Great Stuff — The Motives and Qualifications of a Genuine Church Member

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Walther’s Words of Welcome to New Members

by C.F.W. Walther

pres_waltherBy signing the constitution of our congregation, you have shown that you approve of it and have solemnly promised to abide in it. In the name of the congregation I welcome you as voting members. Permit me to add a few remarks.

Only that is a good deed which is promoted by proper motives and performed in a proper spirit. Alms, for example, are good deeds only when given out of love, not under pressure or merely to make people believe that you are a Christian. Diligence in our earthly calling is a good deed only when it issues from the desire to please God, who wills that we eat our daily bread in the sweat of the brow, and not because you wish to gain riches.

The same holds true with respect to joining a Christian congregation. That, too, is a good deed only if we do so because it is Christ’s will that believers unite in proclaiming His Word, conducting public worship, and building and spreading His kingdom. The same step would be sinful if taken for the sake of earthly gain, as we read of Simon, the sorcerer, who joined the Christian congregation in Samaria to enrich himself in a material way. (Acts 8)

What has been said holds true also in the case of those who unite with a truly Evangelical Lutheran congregation. And this step is a good deed only if they wish to join such a congregation in preference to a congregation of another denomination because they are convinced that only the Evangelical Lutheran Church teaches the pure, unadulterated doctrine of God’s Word. Were someone, however, to seek voting membership in a Lutheran congregation simply because he was born and reared in its midst, or to please his parents, or because his friends are members of that congregation, or because the location of its church makes it convenient to attend its services, he would not perform a good deed, even though God may have led him into that church for the purpose of making him a true Lutheran, in other words, an orthodox Christian.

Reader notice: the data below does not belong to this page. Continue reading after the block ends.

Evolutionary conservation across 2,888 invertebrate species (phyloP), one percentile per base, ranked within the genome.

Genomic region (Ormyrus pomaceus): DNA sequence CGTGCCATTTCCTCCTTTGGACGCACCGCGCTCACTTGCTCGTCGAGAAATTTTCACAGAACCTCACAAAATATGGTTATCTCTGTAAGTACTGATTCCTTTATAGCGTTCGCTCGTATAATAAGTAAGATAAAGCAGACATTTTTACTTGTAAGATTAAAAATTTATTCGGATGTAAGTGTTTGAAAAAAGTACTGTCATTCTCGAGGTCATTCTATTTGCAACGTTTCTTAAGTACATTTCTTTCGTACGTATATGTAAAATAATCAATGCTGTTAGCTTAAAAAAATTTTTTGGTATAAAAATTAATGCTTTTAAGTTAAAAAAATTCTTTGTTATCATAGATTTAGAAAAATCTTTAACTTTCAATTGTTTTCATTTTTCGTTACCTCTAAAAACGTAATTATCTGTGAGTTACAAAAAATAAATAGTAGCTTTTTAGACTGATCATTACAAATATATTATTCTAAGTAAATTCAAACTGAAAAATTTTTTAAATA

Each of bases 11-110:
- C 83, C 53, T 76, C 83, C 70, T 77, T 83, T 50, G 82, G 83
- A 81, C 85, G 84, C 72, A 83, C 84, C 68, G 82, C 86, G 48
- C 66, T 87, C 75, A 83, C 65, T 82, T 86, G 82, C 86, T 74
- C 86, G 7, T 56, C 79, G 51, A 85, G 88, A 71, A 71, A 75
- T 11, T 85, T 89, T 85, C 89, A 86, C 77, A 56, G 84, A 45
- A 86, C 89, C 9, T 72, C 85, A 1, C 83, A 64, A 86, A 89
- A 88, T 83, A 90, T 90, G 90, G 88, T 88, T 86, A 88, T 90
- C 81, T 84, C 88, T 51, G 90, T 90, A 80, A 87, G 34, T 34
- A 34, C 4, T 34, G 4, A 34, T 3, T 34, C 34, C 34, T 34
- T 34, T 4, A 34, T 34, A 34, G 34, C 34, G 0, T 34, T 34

What has been said emphasizes three factors that are essential in the make-up of a genuine member of a Lutheran congregation.

  1. A genuine member of a Lutheran congregation must have a thorough understanding of pure Lutheran doctrine or at least must desire to grow in the knowledge of it. Such a one will imitate the Bereans in searching the Scriptures daily, he will not lay aside his Catechism when he has completed his elementary school training, but throughout his life continue to review it in order that he may understand it better and become more thoroughly grounded in it. He will read other good orthodox books and periodicals to become ever more firmly established in the pure doctrine. In Hebrews 5:12 those Christians who are neglectful in this point are censured. We read: “For though by this time you ought to be teachers, you have need again for someone to teach you the elementary principles of the oracles of God, and you have come to need milk and not solid food.
  2. A member of a Lutheran congregation must be able to defend his faith and to prove its correctness from God’s Word. St. Peter writes, I Peter 3:15: “Be ready always to give an answer to every man that asks a reason of the hope that is in you with meekness and fear.” A sad state of affairs is revealed when members of a Lutheran congregation, asked about their faith, say, “You will have to ask my pastor about that.
  3. A member of a Lutheran congregation should be able to distinguish pure doctrine from false doctrines. Only spineless Lutherans can say: “What do I care about doctrinal controversies! They do not concern me in the least. I’ll let those who are more learned than I am bother their heads about such matters.” They may even be offended when they observe that religious leaders engage in doctrinal disputes. A genuine Lutheran will not forget that in the Epistle of Jude also lay Christians are admonished “earnestly to contend for the faith which was once delivered to the saints.” What is more, Christ warns all Christians: “Beware of false prophets.” And St. John writes in his first epistle: “Beloved, do not believe every spirit, but try the spirits whether they are of God, because many false prophets are gone out into the world.

It is a settled fact that whoever is indifferent to false doctrine is indifferent also to pure doctrine and his soul’s salvation, and has no right to bear the name Lutheran and the name of Christ.

From: Church Membership: Addresses and Prayers at the meeting of the Evangelical Lutheran Joint Congregation of St. Louis, MO., and Its Board of Elders, by Dr. C.F.W. Walther, CPH, St. Louis, MO. 1931.
Hebrews 5:12 has been amended by the pagemaster from the original translation to the NASB for clarity.

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